- Now Volvo has taken the concept even further with the launch of a stunning new V70 estate to replace the old model.
- Before the wedding the kitchen was renovated and an electric stove was put in to replace the old coal range.
- Fred was sitting close by, working on replacing old laces with fresh ones on greenhide pack bags.
- How many times do we need to see the same old arguments made and the same sources quoted?
- These aren't the same old depressing allegations, no, this time the allegations are red hot!
- You can resolve the same old problem with a new approach and make a breakthrough.
- This describes perfectly his career as a philologist and his passion for old languages.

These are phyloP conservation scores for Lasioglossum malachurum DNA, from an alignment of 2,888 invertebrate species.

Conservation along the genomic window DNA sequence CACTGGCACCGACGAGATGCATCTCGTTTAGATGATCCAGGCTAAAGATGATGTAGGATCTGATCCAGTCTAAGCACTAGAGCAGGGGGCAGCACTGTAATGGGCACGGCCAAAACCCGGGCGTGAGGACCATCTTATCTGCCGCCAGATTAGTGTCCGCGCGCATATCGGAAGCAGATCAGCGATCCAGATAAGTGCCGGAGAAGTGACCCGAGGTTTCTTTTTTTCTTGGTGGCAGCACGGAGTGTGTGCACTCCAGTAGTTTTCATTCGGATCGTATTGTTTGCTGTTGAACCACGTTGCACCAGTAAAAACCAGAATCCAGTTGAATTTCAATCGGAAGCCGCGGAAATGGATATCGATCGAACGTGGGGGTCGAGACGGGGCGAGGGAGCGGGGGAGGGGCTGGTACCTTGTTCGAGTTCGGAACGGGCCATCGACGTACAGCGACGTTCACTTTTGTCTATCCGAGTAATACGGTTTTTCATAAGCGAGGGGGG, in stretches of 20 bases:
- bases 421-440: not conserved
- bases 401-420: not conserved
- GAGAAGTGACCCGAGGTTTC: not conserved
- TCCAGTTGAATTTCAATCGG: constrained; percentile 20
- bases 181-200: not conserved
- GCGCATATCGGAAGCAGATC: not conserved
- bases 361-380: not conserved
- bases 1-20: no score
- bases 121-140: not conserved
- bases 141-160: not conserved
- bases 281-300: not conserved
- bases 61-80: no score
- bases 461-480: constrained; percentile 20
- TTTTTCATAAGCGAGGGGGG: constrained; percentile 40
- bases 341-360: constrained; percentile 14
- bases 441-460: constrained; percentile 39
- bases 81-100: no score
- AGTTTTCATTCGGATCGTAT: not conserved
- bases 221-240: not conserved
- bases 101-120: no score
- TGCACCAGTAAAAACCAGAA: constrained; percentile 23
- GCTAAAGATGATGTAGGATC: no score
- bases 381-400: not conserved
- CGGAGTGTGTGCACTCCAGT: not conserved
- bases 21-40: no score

- There are 114 chapters in the Qur'an, which is written in the old Arabic dialect.
- They are given in the book in the form of old Irish writing, new Irish writing and English.
- I really fancy my guests having a right good old toast to my memory.
- Get rid of the new-labour new-tory dictatorships and let's have good old democracy back again!
- So, for this event, I cooked from just regular vegetables and good old ingredients.
- Any item of a specified type (used to show that no particular or special individual is in question): any old room would have doneMore example sentences
- It's so simple that any old sailor and any old journalist can litigate it in less than two minutes.
- This wasn't just any old fad, though, but one which has dominated western eating habits for almost the last eight years.
- People are saying they don't want any old tat, they want to find quality and they want to find a bargain, that is special and unique.
as old as the hills
- Of very long standing or very great age (often used in exaggerated statements).Example sentences
- What's going on is not exceptional… it's a story as old as the hills and a lot older than the Internet.